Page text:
- Save more money. I have a nice chunk of change saved up, but I cannot ignore the fact that I will be finishing school, working a big girl job, and having to think about doing adult things like buying a house, paying my own bills, and slowly getting off the gravy train that I’ve been on for the last 30 years (I’m actually 26, but I’m planning on my parents’ continued financial support for like.. the next 4). Basically, I need to start planning for the eventual last stop on the gravy train, so I should probably start doing that 4 years in advance. Also, if you’re wondering whether my parents know about this, they absolutely do! I have already had a retirement account for two years, and I’ve been faithfully depositing money in it every week. I have a savings account, a checking account, and a brokerage account for my stocks. I’m the type of person that needs to have my money for different things kept separately. So I have my savings account for me, my checking account for my bills, my retirement account for my.. well, retirement, and I will be putting more money each week into my brokerage account as a nice little nest egg for my horses. I should’ve been doing this long before I started, but that brings me to my next goal:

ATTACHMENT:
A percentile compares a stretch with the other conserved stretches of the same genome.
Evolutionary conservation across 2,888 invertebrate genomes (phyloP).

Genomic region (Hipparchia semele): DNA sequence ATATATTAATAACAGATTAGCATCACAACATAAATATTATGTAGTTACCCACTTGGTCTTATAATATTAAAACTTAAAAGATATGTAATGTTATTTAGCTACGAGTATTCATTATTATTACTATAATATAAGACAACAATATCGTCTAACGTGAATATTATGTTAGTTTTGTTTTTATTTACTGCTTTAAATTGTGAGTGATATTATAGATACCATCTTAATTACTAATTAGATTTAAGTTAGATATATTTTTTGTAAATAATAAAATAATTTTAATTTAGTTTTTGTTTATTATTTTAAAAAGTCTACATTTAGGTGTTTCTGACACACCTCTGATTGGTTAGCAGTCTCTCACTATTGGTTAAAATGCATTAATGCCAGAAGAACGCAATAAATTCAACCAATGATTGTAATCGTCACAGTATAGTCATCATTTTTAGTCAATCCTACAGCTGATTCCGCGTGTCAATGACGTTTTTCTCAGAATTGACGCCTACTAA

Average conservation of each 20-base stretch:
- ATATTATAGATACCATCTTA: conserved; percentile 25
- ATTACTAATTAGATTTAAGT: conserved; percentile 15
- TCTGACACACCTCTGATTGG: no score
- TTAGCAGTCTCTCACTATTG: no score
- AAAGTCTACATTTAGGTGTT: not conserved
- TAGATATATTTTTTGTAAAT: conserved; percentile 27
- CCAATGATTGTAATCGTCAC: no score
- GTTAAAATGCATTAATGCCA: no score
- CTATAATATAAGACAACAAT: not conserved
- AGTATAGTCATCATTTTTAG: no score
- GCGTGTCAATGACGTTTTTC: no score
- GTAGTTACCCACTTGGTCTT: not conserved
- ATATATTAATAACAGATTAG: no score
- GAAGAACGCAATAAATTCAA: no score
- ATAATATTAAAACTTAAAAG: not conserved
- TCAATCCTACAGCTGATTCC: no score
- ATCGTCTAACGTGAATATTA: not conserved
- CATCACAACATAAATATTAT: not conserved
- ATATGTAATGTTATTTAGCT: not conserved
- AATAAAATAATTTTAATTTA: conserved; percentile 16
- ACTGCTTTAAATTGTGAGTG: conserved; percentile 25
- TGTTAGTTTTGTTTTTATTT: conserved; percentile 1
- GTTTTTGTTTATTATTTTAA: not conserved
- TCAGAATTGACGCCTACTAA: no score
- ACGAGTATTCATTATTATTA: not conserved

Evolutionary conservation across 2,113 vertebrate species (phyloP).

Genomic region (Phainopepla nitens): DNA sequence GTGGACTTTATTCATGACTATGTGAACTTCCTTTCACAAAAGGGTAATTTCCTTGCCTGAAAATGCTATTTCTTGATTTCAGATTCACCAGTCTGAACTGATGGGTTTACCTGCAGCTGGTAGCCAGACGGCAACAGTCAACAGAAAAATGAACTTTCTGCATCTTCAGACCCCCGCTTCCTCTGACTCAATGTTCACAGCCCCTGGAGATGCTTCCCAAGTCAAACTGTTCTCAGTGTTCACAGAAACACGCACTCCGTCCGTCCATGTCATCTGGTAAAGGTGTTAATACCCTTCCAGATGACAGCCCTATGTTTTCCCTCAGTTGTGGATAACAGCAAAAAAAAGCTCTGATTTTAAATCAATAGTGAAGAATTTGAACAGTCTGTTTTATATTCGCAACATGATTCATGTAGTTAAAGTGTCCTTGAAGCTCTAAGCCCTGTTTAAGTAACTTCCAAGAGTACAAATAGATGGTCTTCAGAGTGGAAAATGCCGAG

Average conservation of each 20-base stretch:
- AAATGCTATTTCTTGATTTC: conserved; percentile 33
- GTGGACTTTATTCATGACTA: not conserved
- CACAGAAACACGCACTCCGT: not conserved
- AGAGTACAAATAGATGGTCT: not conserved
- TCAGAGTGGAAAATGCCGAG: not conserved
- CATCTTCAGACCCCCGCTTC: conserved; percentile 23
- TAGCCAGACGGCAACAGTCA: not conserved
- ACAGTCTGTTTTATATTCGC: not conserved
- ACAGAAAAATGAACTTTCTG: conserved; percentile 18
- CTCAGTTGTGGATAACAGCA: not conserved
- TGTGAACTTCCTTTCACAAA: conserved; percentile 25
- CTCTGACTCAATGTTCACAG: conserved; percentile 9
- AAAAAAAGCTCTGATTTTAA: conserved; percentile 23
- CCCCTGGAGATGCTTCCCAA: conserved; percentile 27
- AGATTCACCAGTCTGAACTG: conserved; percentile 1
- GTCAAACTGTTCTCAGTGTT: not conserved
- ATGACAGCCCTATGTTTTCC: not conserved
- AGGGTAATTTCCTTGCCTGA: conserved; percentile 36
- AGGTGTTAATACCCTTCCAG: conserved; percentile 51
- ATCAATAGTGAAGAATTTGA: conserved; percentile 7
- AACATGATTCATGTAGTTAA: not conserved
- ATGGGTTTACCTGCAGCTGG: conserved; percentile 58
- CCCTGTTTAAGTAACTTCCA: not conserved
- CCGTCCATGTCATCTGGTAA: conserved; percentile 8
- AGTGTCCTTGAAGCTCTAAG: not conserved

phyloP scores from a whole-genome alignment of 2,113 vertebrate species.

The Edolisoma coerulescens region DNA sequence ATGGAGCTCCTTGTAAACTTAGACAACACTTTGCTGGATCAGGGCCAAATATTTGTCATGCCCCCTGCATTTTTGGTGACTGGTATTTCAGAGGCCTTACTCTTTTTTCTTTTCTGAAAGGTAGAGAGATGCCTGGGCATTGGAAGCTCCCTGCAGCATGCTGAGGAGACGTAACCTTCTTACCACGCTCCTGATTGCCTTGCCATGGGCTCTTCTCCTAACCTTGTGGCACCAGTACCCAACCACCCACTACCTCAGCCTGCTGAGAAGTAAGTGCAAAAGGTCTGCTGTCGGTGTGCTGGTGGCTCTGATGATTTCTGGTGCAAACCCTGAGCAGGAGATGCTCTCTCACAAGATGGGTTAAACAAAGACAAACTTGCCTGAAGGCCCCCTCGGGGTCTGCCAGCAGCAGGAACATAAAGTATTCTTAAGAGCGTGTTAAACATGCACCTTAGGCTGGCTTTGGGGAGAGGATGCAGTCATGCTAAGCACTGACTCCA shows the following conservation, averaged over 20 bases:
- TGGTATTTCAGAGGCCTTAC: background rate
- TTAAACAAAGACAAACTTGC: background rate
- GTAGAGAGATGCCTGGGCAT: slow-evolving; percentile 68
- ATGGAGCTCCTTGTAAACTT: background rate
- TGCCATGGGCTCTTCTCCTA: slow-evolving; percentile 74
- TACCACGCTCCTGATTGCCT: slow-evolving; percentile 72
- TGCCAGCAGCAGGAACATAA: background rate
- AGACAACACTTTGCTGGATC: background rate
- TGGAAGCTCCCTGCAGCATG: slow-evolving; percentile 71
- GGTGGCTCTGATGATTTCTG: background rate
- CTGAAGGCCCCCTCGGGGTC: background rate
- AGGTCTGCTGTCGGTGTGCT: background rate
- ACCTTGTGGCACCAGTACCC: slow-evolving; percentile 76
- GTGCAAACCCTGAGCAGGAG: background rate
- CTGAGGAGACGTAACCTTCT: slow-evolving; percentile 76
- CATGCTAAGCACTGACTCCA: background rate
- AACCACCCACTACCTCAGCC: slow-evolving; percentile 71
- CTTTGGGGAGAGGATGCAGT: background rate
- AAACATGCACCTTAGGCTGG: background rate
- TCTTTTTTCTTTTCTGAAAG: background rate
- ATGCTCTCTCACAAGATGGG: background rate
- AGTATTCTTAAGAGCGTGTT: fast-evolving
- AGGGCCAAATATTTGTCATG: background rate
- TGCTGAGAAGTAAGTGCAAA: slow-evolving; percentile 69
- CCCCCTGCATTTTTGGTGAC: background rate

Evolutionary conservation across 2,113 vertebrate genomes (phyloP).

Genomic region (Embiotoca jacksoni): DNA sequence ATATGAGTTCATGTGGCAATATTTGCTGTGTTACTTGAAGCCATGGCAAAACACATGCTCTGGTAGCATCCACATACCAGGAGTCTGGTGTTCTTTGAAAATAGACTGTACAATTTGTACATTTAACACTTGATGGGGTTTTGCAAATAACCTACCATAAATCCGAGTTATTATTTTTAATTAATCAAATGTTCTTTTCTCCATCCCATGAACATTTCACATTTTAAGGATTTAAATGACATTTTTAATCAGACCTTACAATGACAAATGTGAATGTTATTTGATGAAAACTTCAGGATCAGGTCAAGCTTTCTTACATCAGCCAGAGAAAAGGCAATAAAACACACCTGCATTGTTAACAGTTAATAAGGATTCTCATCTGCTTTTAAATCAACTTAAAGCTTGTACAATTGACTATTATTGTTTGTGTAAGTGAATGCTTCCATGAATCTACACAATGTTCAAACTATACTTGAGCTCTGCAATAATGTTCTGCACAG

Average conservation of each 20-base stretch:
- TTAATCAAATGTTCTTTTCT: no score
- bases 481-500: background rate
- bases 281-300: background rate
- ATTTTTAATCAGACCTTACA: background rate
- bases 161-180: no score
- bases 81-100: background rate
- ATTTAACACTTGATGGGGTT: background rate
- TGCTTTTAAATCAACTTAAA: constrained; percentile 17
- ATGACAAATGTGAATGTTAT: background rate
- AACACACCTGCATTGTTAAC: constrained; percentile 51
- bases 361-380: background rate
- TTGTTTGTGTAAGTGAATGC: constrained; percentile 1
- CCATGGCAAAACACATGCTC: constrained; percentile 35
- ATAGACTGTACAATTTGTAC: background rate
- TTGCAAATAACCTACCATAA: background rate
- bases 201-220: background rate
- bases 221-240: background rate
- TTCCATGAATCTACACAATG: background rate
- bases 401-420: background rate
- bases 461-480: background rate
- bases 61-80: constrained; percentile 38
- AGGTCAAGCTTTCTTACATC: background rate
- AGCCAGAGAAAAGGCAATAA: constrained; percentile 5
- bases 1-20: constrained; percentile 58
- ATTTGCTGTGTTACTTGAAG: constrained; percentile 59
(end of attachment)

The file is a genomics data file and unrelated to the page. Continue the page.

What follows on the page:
- Stop living in the past. I really don’t do this that often, but every once in a while, I notice myself saying “well if I hadn’t spent money on that stupid thing 5 years ago,” or “if I hadn’t taken that break from horseback riding,” or “if I hadn’t wasted my time on that person,” and that pattern of thinking if completely self-destructive. Here’s the thing, the past happened already, and no matter how much I think about what I could have or should have done differently, it’s not going to change. It’s set in stone. Completed. Finished. So what’s the next easiest thing to do? Make a change now. Reflecting on the past can be a good thing, say, when you want to remind yourself that bad things have happened in the past, and you still made it to today, but focusing on what you could’ve done differently and how that would’ve changed the present is pointless, because it just isn’t going to happen. I’ll have more money in the future if I change my actions now. I’ll be a better rider if I change my actions now. Make sense? I think this is a trap that a lot of people get caught in, and we all need simple reminders that we need to start living in the present and planning for the future, but no so much that it makes us psychotic.